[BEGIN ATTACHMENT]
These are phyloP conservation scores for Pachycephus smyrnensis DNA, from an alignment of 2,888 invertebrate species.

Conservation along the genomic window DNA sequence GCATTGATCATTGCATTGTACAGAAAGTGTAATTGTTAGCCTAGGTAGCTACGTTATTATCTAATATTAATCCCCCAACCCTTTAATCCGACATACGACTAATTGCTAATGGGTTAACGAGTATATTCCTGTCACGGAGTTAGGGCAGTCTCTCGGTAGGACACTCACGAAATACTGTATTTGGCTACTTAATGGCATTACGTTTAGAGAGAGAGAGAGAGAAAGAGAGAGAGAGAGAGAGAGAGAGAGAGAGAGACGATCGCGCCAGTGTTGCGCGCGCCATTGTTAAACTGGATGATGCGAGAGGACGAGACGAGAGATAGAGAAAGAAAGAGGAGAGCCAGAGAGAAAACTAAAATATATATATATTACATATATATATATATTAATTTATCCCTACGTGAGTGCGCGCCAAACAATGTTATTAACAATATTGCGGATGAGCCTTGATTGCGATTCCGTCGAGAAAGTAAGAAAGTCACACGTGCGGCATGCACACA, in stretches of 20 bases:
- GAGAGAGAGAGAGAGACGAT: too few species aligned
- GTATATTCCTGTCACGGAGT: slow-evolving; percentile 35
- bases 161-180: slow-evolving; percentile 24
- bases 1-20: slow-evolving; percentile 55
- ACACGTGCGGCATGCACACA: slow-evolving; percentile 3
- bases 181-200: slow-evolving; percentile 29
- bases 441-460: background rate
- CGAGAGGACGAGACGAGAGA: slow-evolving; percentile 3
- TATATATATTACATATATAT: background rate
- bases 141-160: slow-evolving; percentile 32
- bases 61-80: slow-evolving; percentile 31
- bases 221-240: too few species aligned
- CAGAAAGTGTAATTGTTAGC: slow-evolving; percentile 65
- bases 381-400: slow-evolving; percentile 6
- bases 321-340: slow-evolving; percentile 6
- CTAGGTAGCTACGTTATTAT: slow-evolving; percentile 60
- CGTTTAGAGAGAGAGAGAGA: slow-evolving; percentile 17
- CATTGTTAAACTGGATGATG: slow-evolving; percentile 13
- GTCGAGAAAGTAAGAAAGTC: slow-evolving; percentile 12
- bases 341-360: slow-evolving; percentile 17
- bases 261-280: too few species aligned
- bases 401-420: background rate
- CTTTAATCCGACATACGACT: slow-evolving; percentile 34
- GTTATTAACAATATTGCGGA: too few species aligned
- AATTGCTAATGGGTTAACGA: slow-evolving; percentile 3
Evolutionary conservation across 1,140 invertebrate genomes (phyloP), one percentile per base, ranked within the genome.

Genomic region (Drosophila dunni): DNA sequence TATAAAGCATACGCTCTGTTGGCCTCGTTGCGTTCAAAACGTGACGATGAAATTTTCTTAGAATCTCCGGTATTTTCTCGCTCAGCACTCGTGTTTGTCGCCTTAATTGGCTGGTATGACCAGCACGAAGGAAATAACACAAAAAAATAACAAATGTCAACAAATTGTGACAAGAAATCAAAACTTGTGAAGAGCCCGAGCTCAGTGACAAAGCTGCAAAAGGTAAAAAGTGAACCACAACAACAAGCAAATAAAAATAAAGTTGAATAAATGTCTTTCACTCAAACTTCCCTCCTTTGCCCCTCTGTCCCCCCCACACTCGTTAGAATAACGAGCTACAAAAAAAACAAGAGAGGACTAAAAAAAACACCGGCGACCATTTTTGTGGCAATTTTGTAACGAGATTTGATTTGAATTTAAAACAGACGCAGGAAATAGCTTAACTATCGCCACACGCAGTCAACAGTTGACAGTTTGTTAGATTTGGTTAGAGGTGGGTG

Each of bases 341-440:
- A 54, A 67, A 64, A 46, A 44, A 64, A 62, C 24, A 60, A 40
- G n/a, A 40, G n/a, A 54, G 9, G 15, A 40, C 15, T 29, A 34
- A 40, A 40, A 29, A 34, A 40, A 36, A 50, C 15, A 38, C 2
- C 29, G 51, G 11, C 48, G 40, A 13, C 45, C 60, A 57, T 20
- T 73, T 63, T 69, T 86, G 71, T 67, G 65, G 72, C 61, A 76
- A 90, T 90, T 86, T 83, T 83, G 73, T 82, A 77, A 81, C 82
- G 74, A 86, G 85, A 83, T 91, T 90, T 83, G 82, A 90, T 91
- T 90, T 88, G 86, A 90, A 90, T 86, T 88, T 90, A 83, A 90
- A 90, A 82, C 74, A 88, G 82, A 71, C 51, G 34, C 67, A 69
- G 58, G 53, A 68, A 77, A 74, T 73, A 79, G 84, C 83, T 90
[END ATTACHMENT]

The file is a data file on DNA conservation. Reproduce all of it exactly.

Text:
These are phyloP conservation scores for Pachycephus smyrnensis DNA, from an alignment of 2,888 invertebrate species.

Conservation along the genomic window DNA sequence GCATTGATCATTGCATTGTACAGAAAGTGTAATTGTTAGCCTAGGTAGCTACGTTATTATCTAATATTAATCCCCCAACCCTTTAATCCGACATACGACTAATTGCTAATGGGTTAACGAGTATATTCCTGTCACGGAGTTAGGGCAGTCTCTCGGTAGGACACTCACGAAATACTGTATTTGGCTACTTAATGGCATTACGTTTAGAGAGAGAGAGAGAGAAAGAGAGAGAGAGAGAGAGAGAGAGAGAGAGAGACGATCGCGCCAGTGTTGCGCGCGCCATTGTTAAACTGGATGATGCGAGAGGACGAGACGAGAGATAGAGAAAGAAAGAGGAGAGCCAGAGAGAAAACTAAAATATATATATATTACATATATATATATATTAATTTATCCCTACGTGAGTGCGCGCCAAACAATGTTATTAACAATATTGCGGATGAGCCTTGATTGCGATTCCGTCGAGAAAGTAAGAAAGTCACACGTGCGGCATGCACACA, in stretches of 20 bases:
- GAGAGAGAGAGAGAGACGAT: too few species aligned
- GTATATTCCTGTCACGGAGT: slow-evolving; percentile 35
- bases 161-180: slow-evolving; percentile 24
- bases 1-20: slow-evolving; percentile 55
- ACACGTGCGGCATGCACACA: slow-evolving; percentile 3
- bases 181-200: slow-evolving; percentile 29
- bases 441-460: background rate
- CGAGAGGACGAGACGAGAGA: slow-evolving; percentile 3
- TATATATATTACATATATAT: background rate
- bases 141-160: slow-evolving; percentile 32
- bases 61-80: slow-evolving; percentile 31
- bases 221-240: too few species aligned
- CAGAAAGTGTAATTGTTAGC: slow-evolving; percentile 65
- bases 381-400: slow-evolving; percentile 6
- bases 321-340: slow-evolving; percentile 6
- CTAGGTAGCTACGTTATTAT: slow-evolving; percentile 60
- CGTTTAGAGAGAGAGAGAGA: slow-evolving; percentile 17
- CATTGTTAAACTGGATGATG: slow-evolving; percentile 13
- GTCGAGAAAGTAAGAAAGTC: slow-evolving; percentile 12
- bases 341-360: slow-evolving; percentile 17
- bases 261-280: too few species aligned
- bases 401-420: background rate
- CTTTAATCCGACATACGACT: slow-evolving; percentile 34
- GTTATTAACAATATTGCGGA: too few species aligned
- AATTGCTAATGGGTTAACGA: slow-evolving; percentile 3
Evolutionary conservation across 1,140 invertebrate genomes (phyloP), one percentile per base, ranked within the genome.

Genomic region (Drosophila dunni): DNA sequence TATAAAGCATACGCTCTGTTGGCCTCGTTGCGTTCAAAACGTGACGATGAAATTTTCTTAGAATCTCCGGTATTTTCTCGCTCAGCACTCGTGTTTGTCGCCTTAATTGGCTGGTATGACCAGCACGAAGGAAATAACACAAAAAAATAACAAATGTCAACAAATTGTGACAAGAAATCAAAACTTGTGAAGAGCCCGAGCTCAGTGACAAAGCTGCAAAAGGTAAAAAGTGAACCACAACAACAAGCAAATAAAAATAAAGTTGAATAAATGTCTTTCACTCAAACTTCCCTCCTTTGCCCCTCTGTCCCCCCCACACTCGTTAGAATAACGAGCTACAAAAAAAACAAGAGAGGACTAAAAAAAACACCGGCGACCATTTTTGTGGCAATTTTGTAACGAGATTTGATTTGAATTTAAAACAGACGCAGGAAATAGCTTAACTATCGCCACACGCAGTCAACAGTTGACAGTTTGTTAGATTTGGTTAGAGGTGGGTG

Each of bases 341-440:
- A 54, A 67, A 64, A 46, A 44, A 64, A 62, C 24, A 60, A 40
- G n/a, A 40, G n/a, A 54, G 9, G 15, A 40, C 15, T 29, A 34
- A 40, A 40, A 29, A 34, A 40, A 36, A 50, C 15, A 38, C 2
- C 29, G 51, G 11, C 48, G 40, A 13, C 45, C 60, A 57, T 20
- T 73, T 63, T 69, T 86, G 71, T 67, G 65, G 72, C 61, A 76
- A 90, T 90, T 86, T 83, T 83, G 73, T 82, A 77, A 81, C 82
- G 74, A 86, G 85, A 83, T 91, T 90, T 83, G 82, A 90, T 91
- T 90, T 88, G 86, A 90, A 90, T 86, T 88, T 90, A 83, A 90
- A 90, A 82, C 74, A 88, G 82, A 71, C 51, G 34, C 67, A 69
- G 58, G 53, A 68, A 77, A 74, T 73, A 79, G 84, C 83, T 90